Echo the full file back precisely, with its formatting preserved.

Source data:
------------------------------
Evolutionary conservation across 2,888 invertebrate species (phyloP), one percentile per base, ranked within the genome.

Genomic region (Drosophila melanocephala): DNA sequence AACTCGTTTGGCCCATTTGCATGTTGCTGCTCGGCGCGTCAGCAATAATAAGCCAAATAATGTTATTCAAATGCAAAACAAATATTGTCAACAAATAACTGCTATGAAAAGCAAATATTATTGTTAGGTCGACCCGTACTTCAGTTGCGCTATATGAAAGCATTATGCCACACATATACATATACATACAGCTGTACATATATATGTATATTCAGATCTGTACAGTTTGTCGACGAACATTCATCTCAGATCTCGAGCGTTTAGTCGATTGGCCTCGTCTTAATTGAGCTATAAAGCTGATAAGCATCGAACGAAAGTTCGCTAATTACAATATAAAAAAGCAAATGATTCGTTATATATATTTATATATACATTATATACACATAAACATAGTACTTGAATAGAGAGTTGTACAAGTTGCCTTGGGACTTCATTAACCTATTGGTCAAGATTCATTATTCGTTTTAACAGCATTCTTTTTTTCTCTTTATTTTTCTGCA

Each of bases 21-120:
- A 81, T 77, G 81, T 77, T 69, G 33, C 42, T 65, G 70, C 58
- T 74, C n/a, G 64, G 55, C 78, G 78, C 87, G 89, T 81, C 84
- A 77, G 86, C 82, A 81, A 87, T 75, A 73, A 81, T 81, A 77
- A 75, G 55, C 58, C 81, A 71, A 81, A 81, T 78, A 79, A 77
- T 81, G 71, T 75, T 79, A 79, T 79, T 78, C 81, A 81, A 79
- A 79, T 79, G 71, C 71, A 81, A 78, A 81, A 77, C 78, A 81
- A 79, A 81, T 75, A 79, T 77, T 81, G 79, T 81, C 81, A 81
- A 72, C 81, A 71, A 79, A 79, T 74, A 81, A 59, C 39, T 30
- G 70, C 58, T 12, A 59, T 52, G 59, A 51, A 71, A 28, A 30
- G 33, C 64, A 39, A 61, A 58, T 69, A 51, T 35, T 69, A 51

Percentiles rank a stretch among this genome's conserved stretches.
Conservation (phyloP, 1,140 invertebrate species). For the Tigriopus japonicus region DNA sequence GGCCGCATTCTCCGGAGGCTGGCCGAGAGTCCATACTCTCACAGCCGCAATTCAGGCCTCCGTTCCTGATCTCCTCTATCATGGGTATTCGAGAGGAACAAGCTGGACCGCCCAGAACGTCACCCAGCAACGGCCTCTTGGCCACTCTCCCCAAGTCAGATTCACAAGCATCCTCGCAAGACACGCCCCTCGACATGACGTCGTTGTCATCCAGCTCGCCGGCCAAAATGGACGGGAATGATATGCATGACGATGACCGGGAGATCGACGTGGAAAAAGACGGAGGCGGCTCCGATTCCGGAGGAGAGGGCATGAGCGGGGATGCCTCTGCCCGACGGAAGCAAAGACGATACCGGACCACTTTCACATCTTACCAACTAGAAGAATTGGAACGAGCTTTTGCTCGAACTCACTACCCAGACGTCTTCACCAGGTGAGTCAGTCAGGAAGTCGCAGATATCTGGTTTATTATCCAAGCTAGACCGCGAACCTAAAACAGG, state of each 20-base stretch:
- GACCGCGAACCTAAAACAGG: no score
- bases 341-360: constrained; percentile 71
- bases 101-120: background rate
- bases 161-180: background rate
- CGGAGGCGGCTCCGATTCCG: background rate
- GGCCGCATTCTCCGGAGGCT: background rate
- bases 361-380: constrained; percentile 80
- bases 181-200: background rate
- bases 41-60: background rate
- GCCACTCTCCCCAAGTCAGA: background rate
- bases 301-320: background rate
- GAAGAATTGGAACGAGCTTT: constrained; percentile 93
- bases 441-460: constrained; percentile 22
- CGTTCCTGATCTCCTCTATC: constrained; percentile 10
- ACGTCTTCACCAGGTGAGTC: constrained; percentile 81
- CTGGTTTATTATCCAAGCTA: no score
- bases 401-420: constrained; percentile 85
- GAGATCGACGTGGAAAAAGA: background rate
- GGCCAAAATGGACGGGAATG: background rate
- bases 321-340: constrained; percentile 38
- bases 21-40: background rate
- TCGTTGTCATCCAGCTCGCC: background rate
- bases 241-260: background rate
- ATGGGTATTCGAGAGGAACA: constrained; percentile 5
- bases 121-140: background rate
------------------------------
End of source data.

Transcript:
Evolutionary conservation across 2,888 invertebrate species (phyloP), one percentile per base, ranked within the genome.

Genomic region (Drosophila melanocephala): DNA sequence AACTCGTTTGGCCCATTTGCATGTTGCTGCTCGGCGCGTCAGCAATAATAAGCCAAATAATGTTATTCAAATGCAAAACAAATATTGTCAACAAATAACTGCTATGAAAAGCAAATATTATTGTTAGGTCGACCCGTACTTCAGTTGCGCTATATGAAAGCATTATGCCACACATATACATATACATACAGCTGTACATATATATGTATATTCAGATCTGTACAGTTTGTCGACGAACATTCATCTCAGATCTCGAGCGTTTAGTCGATTGGCCTCGTCTTAATTGAGCTATAAAGCTGATAAGCATCGAACGAAAGTTCGCTAATTACAATATAAAAAAGCAAATGATTCGTTATATATATTTATATATACATTATATACACATAAACATAGTACTTGAATAGAGAGTTGTACAAGTTGCCTTGGGACTTCATTAACCTATTGGTCAAGATTCATTATTCGTTTTAACAGCATTCTTTTTTTCTCTTTATTTTTCTGCA

Each of bases 21-120:
- A 81, T 77, G 81, T 77, T 69, G 33, C 42, T 65, G 70, C 58
- T 74, C n/a, G 64, G 55, C 78, G 78, C 87, G 89, T 81, C 84
- A 77, G 86, C 82, A 81, A 87, T 75, A 73, A 81, T 81, A 77
- A 75, G 55, C 58, C 81, A 71, A 81, A 81, T 78, A 79, A 77
- T 81, G 71, T 75, T 79, A 79, T 79, T 78, C 81, A 81, A 79
- A 79, T 79, G 71, C 71, A 81, A 78, A 81, A 77, C 78, A 81
- A 79, A 81, T 75, A 79, T 77, T 81, G 79, T 81, C 81, A 81
- A 72, C 81, A 71, A 79, A 79, T 74, A 81, A 59, C 39, T 30
- G 70, C 58, T 12, A 59, T 52, G 59, A 51, A 71, A 28, A 30
- G 33, C 64, A 39, A 61, A 58, T 69, A 51, T 35, T 69, A 51

Percentiles rank a stretch among this genome's conserved stretches.
Conservation (phyloP, 1,140 invertebrate species). For the Tigriopus japonicus region DNA sequence GGCCGCATTCTCCGGAGGCTGGCCGAGAGTCCATACTCTCACAGCCGCAATTCAGGCCTCCGTTCCTGATCTCCTCTATCATGGGTATTCGAGAGGAACAAGCTGGACCGCCCAGAACGTCACCCAGCAACGGCCTCTTGGCCACTCTCCCCAAGTCAGATTCACAAGCATCCTCGCAAGACACGCCCCTCGACATGACGTCGTTGTCATCCAGCTCGCCGGCCAAAATGGACGGGAATGATATGCATGACGATGACCGGGAGATCGACGTGGAAAAAGACGGAGGCGGCTCCGATTCCGGAGGAGAGGGCATGAGCGGGGATGCCTCTGCCCGACGGAAGCAAAGACGATACCGGACCACTTTCACATCTTACCAACTAGAAGAATTGGAACGAGCTTTTGCTCGAACTCACTACCCAGACGTCTTCACCAGGTGAGTCAGTCAGGAAGTCGCAGATATCTGGTTTATTATCCAAGCTAGACCGCGAACCTAAAACAGG, state of each 20-base stretch:
- GACCGCGAACCTAAAACAGG: no score
- bases 341-360: constrained; percentile 71
- bases 101-120: background rate
- bases 161-180: background rate
- CGGAGGCGGCTCCGATTCCG: background rate
- GGCCGCATTCTCCGGAGGCT: background rate
- bases 361-380: constrained; percentile 80
- bases 181-200: background rate
- bases 41-60: background rate
- GCCACTCTCCCCAAGTCAGA: background rate
- bases 301-320: background rate
- GAAGAATTGGAACGAGCTTT: constrained; percentile 93
- bases 441-460: constrained; percentile 22
- CGTTCCTGATCTCCTCTATC: constrained; percentile 10
- ACGTCTTCACCAGGTGAGTC: constrained; percentile 81
- CTGGTTTATTATCCAAGCTA: no score
- bases 401-420: constrained; percentile 85
- GAGATCGACGTGGAAAAAGA: background rate
- GGCCAAAATGGACGGGAATG: background rate
- bases 321-340: constrained; percentile 38
- bases 21-40: background rate
- TCGTTGTCATCCAGCTCGCC: background rate
- bases 241-260: background rate
- ATGGGTATTCGAGAGGAACA: constrained; percentile 5
- bases 121-140: background rate